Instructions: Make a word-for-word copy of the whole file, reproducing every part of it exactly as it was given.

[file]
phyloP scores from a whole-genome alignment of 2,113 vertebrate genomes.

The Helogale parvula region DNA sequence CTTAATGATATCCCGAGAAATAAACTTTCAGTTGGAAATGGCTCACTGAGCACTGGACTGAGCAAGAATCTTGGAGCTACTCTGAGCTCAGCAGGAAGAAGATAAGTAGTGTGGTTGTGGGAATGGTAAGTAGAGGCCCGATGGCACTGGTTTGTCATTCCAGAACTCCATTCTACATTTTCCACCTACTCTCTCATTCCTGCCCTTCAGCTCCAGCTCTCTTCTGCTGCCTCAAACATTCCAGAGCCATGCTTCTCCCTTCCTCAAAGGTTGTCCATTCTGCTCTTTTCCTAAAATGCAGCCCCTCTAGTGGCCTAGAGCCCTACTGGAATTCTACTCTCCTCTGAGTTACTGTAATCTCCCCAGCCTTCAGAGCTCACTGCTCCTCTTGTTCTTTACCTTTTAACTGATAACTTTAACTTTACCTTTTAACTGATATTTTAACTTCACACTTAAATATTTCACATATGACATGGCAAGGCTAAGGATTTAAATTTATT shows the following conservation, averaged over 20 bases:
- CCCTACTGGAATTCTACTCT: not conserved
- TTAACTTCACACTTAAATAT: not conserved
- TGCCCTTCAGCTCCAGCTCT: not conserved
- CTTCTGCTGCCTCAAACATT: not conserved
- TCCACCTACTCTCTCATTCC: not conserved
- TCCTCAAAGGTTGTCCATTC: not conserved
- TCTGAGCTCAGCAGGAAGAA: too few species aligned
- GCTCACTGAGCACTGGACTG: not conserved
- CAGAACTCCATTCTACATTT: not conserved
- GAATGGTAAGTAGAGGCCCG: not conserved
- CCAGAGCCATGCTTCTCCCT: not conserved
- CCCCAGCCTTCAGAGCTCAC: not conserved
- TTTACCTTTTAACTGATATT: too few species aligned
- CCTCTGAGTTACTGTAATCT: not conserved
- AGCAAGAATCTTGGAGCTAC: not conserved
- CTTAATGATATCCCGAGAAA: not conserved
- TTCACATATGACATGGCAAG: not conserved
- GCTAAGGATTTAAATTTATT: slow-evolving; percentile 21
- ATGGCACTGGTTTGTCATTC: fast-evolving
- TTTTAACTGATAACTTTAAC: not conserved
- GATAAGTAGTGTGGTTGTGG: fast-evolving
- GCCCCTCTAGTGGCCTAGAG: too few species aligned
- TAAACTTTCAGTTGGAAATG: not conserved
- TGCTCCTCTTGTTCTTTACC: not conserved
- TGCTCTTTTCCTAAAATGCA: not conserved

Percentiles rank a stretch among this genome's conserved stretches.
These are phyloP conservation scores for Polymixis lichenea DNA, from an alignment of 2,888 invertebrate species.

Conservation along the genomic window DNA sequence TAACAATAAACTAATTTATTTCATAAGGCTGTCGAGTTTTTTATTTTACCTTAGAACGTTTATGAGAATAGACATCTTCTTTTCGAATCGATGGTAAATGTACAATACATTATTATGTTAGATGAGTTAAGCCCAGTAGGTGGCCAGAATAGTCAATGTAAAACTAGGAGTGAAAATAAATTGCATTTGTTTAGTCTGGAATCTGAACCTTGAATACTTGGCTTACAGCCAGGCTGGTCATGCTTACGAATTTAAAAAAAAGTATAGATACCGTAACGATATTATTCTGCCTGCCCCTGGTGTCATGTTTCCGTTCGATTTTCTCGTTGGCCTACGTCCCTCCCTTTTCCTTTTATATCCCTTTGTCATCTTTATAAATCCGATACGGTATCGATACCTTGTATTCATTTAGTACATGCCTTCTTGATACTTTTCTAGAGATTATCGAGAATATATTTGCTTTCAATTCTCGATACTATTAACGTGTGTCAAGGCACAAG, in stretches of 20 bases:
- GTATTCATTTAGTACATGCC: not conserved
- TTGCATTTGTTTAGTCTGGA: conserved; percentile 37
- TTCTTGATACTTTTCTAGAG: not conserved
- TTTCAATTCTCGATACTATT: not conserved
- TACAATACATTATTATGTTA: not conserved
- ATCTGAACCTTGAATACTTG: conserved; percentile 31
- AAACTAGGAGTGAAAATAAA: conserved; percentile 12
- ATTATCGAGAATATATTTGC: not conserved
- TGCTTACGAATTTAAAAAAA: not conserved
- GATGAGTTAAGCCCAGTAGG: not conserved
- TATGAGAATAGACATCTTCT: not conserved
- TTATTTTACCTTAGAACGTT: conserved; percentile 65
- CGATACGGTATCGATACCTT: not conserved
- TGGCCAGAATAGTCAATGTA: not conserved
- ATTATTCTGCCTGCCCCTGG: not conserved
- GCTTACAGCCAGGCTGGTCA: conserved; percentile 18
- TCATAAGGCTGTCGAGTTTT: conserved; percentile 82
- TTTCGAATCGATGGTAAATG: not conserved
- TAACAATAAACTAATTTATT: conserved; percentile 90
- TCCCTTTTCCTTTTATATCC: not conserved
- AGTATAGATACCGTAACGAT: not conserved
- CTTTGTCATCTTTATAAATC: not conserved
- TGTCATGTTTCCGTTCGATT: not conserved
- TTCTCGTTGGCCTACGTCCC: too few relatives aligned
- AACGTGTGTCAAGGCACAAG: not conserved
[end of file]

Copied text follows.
phyloP scores from a whole-genome alignment of 2,113 vertebrate genomes.

The Helogale parvula region DNA sequence CTTAATGATATCCCGAGAAATAAACTTTCAGTTGGAAATGGCTCACTGAGCACTGGACTGAGCAAGAATCTTGGAGCTACTCTGAGCTCAGCAGGAAGAAGATAAGTAGTGTGGTTGTGGGAATGGTAAGTAGAGGCCCGATGGCACTGGTTTGTCATTCCAGAACTCCATTCTACATTTTCCACCTACTCTCTCATTCCTGCCCTTCAGCTCCAGCTCTCTTCTGCTGCCTCAAACATTCCAGAGCCATGCTTCTCCCTTCCTCAAAGGTTGTCCATTCTGCTCTTTTCCTAAAATGCAGCCCCTCTAGTGGCCTAGAGCCCTACTGGAATTCTACTCTCCTCTGAGTTACTGTAATCTCCCCAGCCTTCAGAGCTCACTGCTCCTCTTGTTCTTTACCTTTTAACTGATAACTTTAACTTTACCTTTTAACTGATATTTTAACTTCACACTTAAATATTTCACATATGACATGGCAAGGCTAAGGATTTAAATTTATT shows the following conservation, averaged over 20 bases:
- CCCTACTGGAATTCTACTCT: not conserved
- TTAACTTCACACTTAAATAT: not conserved
- TGCCCTTCAGCTCCAGCTCT: not conserved
- CTTCTGCTGCCTCAAACATT: not conserved
- TCCACCTACTCTCTCATTCC: not conserved
- TCCTCAAAGGTTGTCCATTC: not conserved
- TCTGAGCTCAGCAGGAAGAA: too few species aligned
- GCTCACTGAGCACTGGACTG: not conserved
- CAGAACTCCATTCTACATTT: not conserved
- GAATGGTAAGTAGAGGCCCG: not conserved
- CCAGAGCCATGCTTCTCCCT: not conserved
- CCCCAGCCTTCAGAGCTCAC: not conserved
- TTTACCTTTTAACTGATATT: too few species aligned
- CCTCTGAGTTACTGTAATCT: not conserved
- AGCAAGAATCTTGGAGCTAC: not conserved
- CTTAATGATATCCCGAGAAA: not conserved
- TTCACATATGACATGGCAAG: not conserved
- GCTAAGGATTTAAATTTATT: slow-evolving; percentile 21
- ATGGCACTGGTTTGTCATTC: fast-evolving
- TTTTAACTGATAACTTTAAC: not conserved
- GATAAGTAGTGTGGTTGTGG: fast-evolving
- GCCCCTCTAGTGGCCTAGAG: too few species aligned
- TAAACTTTCAGTTGGAAATG: not conserved
- TGCTCCTCTTGTTCTTTACC: not conserved
- TGCTCTTTTCCTAAAATGCA: not conserved

Percentiles rank a stretch among this genome's conserved stretches.
These are phyloP conservation scores for Polymixis lichenea DNA, from an alignment of 2,888 invertebrate species.

Conservation along the genomic window DNA sequence TAACAATAAACTAATTTATTTCATAAGGCTGTCGAGTTTTTTATTTTACCTTAGAACGTTTATGAGAATAGACATCTTCTTTTCGAATCGATGGTAAATGTACAATACATTATTATGTTAGATGAGTTAAGCCCAGTAGGTGGCCAGAATAGTCAATGTAAAACTAGGAGTGAAAATAAATTGCATTTGTTTAGTCTGGAATCTGAACCTTGAATACTTGGCTTACAGCCAGGCTGGTCATGCTTACGAATTTAAAAAAAAGTATAGATACCGTAACGATATTATTCTGCCTGCCCCTGGTGTCATGTTTCCGTTCGATTTTCTCGTTGGCCTACGTCCCTCCCTTTTCCTTTTATATCCCTTTGTCATCTTTATAAATCCGATACGGTATCGATACCTTGTATTCATTTAGTACATGCCTTCTTGATACTTTTCTAGAGATTATCGAGAATATATTTGCTTTCAATTCTCGATACTATTAACGTGTGTCAAGGCACAAG, in stretches of 20 bases:
- GTATTCATTTAGTACATGCC: not conserved
- TTGCATTTGTTTAGTCTGGA: conserved; percentile 37
- TTCTTGATACTTTTCTAGAG: not conserved
- TTTCAATTCTCGATACTATT: not conserved
- TACAATACATTATTATGTTA: not conserved
- ATCTGAACCTTGAATACTTG: conserved; percentile 31
- AAACTAGGAGTGAAAATAAA: conserved; percentile 12
- ATTATCGAGAATATATTTGC: not conserved
- TGCTTACGAATTTAAAAAAA: not conserved
- GATGAGTTAAGCCCAGTAGG: not conserved
- TATGAGAATAGACATCTTCT: not conserved
- TTATTTTACCTTAGAACGTT: conserved; percentile 65
- CGATACGGTATCGATACCTT: not conserved
- TGGCCAGAATAGTCAATGTA: not conserved
- ATTATTCTGCCTGCCCCTGG: not conserved
- GCTTACAGCCAGGCTGGTCA: conserved; percentile 18
- TCATAAGGCTGTCGAGTTTT: conserved; percentile 82
- TTTCGAATCGATGGTAAATG: not conserved
- TAACAATAAACTAATTTATT: conserved; percentile 90
- TCCCTTTTCCTTTTATATCC: not conserved
- AGTATAGATACCGTAACGAT: not conserved
- CTTTGTCATCTTTATAAATC: not conserved
- TGTCATGTTTCCGTTCGATT: not conserved
- TTCTCGTTGGCCTACGTCCC: too few relatives aligned
- AACGTGTGTCAAGGCACAAG: not conserved